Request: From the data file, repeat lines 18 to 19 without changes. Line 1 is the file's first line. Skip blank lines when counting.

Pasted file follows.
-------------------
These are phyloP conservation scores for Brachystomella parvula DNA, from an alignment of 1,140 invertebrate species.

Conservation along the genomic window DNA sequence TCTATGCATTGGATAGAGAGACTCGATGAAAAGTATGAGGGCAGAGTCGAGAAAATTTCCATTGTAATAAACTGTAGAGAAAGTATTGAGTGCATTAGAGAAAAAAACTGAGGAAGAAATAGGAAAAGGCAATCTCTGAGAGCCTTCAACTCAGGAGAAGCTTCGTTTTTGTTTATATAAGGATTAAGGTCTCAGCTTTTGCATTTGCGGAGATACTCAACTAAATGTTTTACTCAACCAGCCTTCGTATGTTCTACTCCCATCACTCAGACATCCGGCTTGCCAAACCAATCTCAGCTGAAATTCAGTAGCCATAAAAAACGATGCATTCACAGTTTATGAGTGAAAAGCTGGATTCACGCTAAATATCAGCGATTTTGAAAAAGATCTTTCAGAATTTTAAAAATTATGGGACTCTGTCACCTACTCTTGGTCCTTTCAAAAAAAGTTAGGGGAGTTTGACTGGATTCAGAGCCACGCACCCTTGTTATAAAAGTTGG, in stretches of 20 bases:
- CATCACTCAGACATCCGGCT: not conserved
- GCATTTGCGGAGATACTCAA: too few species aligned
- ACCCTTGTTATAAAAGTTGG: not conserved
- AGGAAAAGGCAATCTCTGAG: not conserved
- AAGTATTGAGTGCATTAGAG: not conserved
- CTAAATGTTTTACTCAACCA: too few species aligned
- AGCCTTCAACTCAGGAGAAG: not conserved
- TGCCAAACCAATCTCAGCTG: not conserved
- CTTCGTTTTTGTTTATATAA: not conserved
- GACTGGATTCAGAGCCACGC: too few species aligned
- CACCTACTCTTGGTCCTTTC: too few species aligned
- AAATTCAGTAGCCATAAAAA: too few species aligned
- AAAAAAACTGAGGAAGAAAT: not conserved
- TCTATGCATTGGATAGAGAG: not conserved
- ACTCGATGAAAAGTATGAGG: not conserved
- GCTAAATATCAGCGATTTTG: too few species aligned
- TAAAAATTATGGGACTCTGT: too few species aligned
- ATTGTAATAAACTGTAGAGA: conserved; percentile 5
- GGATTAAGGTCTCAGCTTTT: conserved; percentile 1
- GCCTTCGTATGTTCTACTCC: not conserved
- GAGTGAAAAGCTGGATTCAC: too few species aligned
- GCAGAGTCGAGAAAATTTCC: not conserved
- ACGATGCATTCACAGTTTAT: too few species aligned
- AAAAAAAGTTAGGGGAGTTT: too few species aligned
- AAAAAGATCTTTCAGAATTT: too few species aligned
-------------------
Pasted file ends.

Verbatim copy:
- GCTAAATATCAGCGATTTTG: too few species aligned
- TAAAAATTATGGGACTCTGT: too few species aligned